All of your monthly car related expenses combined — loan payment, insurance, gas, maintenance — shouldn’t exceed 10% to 15% of your take-home income.

5. Evaluate Your Current Car’s Worth

If you have a car to trade in, it is an asset. The value of that car will lower the sale price — and your monthly payments if you’re buying a car with a loan.

To find out the trade-in value of your current vehicle, you can have it appraised online so you know what to expect if you trade it directly with a dealer.

Every little bit you can take off the sale price counts.

Another option might be to sell it yourself locally or use a third-party service like Peddle. Save that cash toward your down payment, or add it to the car repair emergency fund.

6. Save Up for Your Car

Remember when I said, “Knowing is half the battle”? Well, doing is the other half.

If you really want a car, you’re going to have to make sacrifices and commit to saving money. Here are some ways to get started.

Cut Back on Your Expenses

Think about wants versus needs to decide what you can forgo as you save money. A few ideas:

  • Consider cutting out that gym membership and using the great outdoors for your exercise.
  • Limit your streaming subscription services.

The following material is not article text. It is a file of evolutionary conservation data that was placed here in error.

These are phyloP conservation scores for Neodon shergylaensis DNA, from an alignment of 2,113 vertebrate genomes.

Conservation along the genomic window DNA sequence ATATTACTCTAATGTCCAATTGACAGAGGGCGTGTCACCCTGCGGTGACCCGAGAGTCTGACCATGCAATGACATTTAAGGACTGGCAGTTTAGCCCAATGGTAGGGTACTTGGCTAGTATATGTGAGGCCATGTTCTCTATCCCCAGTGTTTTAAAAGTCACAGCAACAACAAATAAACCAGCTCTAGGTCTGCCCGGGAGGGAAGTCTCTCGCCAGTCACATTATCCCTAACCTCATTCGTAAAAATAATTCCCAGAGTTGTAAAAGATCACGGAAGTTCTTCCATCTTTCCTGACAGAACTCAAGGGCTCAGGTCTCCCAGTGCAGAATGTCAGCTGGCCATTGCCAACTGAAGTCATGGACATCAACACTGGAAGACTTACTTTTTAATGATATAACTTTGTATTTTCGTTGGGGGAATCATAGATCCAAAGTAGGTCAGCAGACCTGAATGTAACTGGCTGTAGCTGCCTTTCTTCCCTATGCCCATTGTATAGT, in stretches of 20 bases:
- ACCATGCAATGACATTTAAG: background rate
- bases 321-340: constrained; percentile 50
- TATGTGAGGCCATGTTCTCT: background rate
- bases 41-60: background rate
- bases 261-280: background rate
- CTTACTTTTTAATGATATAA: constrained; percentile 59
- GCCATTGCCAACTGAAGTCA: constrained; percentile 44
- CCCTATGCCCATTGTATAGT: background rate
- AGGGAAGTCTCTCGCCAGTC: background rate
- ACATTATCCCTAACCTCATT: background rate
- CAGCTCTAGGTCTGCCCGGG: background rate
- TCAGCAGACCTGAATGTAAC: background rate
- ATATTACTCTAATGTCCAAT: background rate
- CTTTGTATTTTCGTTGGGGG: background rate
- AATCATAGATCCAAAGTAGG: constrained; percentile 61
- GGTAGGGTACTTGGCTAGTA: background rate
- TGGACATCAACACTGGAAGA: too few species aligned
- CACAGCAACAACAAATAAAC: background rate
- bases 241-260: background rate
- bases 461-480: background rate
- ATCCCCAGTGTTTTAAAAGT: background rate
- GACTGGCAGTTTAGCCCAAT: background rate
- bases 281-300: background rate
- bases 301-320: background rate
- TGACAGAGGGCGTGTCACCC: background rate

• Start doing your own nails.
  • Stick with the essentials when you grocery shop, and avoid splurge items, eating out and ordering in.

Don’t tighten your straps too hard, or else you’ll be headed for a binge. An occasional treat to reward yourself is deserved — just don’t lose sight of your goal. Small changes in your spending habits will make your car fund grow rapidly and keep you committed to saving.

Earn Extra Income

As Penny Hoarders, we’re well-versed in getting that side hustle on. Of course, you might be limited without a car, but there are plenty of opportunities to make money by working from home, selling your stuff or finding nearby gigs in your city.

Every little bit counts; just $20 here and there can add up when it’s time to buy.

Use a Savings Account

Between cutting back on expenses and earning extra income, you’ll have to store that money somewhere, preferably out of reach. Use or open a savings account, and regularly contribute to it.

If you know what you can comfortably afford for a car payment, start adding at least that amount to your account every month. Trick yourself into saving by setting up automatic transfers to a savings account, or use a budget savings app that will do all the work for you.

Stick to Your Savings Goals

Staying disciplined makes things easier. It’ll be a tough adjustment at first, but it gets exciting to watch your savings tick upward, and having goals will help you limit your excess spending.

Just focus and be diligent about saving up for your next set of wheels. Skipping the budget and savings plan will put the brakes on your car-buying intentions, and all Jane, you and me want is to cruise on that open road.

Stephanie Bolling is a former staff writer at The Penny Hoarder. After her recent purchase, she hopes to not buy a car for another 14 years.

Senior Writer Nicole Dow contributed to this post.